The Osteology of Haya griva (Dinosauria: Ornithischia) from the Late Cretaceous of Mongolia

Daniel E. Barta, Mark A. Norell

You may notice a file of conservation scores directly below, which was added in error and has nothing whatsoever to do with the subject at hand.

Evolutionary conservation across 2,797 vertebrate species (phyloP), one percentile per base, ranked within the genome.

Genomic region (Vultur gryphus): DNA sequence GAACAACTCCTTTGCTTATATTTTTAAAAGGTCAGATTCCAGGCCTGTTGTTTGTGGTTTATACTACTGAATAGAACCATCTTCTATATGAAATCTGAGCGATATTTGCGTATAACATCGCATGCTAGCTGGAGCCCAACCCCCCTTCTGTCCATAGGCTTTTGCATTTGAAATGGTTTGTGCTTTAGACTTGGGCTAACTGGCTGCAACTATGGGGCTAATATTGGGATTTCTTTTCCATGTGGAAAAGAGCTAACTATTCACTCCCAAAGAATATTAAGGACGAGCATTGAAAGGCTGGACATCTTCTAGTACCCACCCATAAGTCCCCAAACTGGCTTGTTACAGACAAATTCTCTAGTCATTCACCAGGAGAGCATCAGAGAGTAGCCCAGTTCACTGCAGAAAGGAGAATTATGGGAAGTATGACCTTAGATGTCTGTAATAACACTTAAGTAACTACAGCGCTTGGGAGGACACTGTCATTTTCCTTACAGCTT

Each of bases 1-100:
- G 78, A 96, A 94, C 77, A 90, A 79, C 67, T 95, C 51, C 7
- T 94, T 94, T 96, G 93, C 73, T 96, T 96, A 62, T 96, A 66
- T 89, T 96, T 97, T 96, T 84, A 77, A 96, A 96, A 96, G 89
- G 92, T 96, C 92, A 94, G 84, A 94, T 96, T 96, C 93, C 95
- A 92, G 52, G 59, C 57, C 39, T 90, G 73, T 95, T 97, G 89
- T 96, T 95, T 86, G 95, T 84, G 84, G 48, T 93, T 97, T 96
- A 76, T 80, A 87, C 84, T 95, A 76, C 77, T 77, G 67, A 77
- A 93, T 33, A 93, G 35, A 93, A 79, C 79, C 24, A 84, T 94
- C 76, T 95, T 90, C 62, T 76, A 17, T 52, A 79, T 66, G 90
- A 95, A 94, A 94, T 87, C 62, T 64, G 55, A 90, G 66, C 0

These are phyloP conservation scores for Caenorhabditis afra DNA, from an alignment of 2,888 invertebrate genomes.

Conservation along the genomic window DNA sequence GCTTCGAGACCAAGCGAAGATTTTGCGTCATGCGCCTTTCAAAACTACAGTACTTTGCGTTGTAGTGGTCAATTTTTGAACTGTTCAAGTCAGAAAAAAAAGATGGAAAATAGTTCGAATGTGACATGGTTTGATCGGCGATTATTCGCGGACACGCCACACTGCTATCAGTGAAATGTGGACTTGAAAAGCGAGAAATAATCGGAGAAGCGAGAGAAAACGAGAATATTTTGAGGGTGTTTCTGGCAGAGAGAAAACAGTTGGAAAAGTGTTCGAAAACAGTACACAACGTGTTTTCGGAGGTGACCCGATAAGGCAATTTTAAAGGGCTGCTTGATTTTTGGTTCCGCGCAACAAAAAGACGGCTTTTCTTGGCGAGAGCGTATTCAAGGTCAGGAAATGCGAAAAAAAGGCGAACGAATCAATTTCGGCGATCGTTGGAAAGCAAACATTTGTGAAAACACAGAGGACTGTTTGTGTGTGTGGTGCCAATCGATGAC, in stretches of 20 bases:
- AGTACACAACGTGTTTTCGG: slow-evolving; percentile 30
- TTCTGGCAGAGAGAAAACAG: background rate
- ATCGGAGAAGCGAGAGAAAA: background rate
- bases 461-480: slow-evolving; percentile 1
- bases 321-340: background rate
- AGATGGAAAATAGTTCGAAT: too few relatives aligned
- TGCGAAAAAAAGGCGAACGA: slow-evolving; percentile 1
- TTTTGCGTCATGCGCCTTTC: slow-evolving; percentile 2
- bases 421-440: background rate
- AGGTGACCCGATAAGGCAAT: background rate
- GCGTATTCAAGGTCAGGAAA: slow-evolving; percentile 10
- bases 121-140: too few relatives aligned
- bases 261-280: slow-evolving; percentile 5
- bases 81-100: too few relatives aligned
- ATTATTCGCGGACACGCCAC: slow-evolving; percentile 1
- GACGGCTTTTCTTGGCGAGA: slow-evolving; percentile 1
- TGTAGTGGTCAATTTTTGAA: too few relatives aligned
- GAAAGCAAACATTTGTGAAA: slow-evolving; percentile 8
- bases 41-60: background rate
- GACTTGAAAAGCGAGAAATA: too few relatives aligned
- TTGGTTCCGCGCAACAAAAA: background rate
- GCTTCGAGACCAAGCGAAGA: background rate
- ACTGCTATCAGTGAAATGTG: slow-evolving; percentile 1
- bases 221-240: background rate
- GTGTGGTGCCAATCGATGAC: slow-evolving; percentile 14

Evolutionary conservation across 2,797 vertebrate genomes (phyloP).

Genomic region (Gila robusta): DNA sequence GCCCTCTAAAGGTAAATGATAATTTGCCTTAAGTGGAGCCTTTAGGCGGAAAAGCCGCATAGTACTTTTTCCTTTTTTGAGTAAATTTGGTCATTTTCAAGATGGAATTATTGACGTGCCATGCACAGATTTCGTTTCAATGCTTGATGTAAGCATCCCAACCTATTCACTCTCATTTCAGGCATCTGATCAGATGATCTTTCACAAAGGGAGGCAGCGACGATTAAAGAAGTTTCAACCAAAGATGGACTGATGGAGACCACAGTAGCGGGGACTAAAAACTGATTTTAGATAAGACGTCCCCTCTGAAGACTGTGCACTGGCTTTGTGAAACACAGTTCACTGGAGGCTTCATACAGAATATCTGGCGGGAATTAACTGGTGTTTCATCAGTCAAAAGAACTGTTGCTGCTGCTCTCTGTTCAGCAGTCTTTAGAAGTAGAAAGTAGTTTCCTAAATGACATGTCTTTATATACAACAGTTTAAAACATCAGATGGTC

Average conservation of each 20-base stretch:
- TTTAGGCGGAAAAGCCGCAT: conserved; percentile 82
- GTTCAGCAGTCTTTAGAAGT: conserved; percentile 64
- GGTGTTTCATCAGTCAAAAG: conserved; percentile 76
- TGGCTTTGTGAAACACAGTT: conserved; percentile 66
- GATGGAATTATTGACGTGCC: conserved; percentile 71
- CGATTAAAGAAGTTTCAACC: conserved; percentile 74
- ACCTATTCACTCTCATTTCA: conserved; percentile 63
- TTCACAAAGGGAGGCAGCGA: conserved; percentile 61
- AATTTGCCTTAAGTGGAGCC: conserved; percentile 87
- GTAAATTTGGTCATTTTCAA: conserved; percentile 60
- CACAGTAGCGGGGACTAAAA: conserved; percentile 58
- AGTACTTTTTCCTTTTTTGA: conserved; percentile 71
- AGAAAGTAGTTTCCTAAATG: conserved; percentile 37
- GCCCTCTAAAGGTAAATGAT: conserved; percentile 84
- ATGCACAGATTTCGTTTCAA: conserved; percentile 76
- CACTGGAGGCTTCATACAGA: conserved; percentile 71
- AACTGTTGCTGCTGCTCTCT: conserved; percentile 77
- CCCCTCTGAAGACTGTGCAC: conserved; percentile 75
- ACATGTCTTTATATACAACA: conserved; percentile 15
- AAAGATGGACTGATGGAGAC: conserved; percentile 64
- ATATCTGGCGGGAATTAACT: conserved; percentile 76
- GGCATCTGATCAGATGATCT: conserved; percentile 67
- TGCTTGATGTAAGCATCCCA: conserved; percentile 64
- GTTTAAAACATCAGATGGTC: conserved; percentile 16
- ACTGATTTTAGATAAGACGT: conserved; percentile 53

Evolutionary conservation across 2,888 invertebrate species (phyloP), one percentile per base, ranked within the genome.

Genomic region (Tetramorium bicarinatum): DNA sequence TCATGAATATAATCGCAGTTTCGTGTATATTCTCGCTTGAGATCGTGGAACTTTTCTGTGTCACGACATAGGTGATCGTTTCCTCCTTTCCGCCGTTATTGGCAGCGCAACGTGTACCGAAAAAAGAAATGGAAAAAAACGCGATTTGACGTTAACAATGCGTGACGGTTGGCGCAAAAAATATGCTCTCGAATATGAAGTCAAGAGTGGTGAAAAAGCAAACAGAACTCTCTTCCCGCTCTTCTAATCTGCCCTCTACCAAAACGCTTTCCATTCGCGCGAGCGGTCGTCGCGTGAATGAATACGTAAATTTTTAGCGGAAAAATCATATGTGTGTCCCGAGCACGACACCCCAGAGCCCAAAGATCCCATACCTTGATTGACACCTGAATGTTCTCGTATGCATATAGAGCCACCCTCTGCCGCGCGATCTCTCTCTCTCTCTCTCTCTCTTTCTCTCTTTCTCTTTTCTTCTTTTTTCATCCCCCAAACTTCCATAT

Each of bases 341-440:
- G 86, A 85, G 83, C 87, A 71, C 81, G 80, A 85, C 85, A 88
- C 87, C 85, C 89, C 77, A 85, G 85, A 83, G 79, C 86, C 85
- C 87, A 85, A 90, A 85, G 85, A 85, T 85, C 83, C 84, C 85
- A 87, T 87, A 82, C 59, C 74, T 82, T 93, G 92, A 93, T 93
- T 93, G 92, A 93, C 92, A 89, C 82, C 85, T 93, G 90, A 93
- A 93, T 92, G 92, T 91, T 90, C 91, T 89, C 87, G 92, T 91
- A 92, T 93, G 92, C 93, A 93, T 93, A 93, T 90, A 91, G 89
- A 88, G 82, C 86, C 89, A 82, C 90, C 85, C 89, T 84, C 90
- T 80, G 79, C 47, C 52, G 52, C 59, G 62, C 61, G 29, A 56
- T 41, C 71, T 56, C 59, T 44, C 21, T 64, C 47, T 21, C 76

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Haya griva is an early-diverging neornithischian ("hypsilophodontid") dinosaur known from several well-preserved skulls and articulated postcranial skeletons, in addition to dozens of partial or isolated finds from the Upper Cretaceous Khugenetslavkant and Zos Canyon localities (Javkhlant Formation and equivalent beds) in the Gobi Desert of Mongolia. Collectively, nearly the entire skeletal anatomy of Haya is known, including partial growth series of skulls and femora. Detailed description and comparisons with other ornithischians, including novel anatomical information about the palate and braincase gleaned through high-resolution x-ray microcomputed tomography, reveals a wealth of osteological data for understanding the growth and relationships of this key taxon. Though the Haya specimens span a wide size range, bone histology reveals that all are likely perinatal to subadult individuals, with specimens of intermediate age the most common, and skeletally mature specimens absent. Phylogenetic analyses place Haya as one of the few Asian members of Thescelosauridae, an important noncerapodan neornithischian group of the Late Cretaceous.


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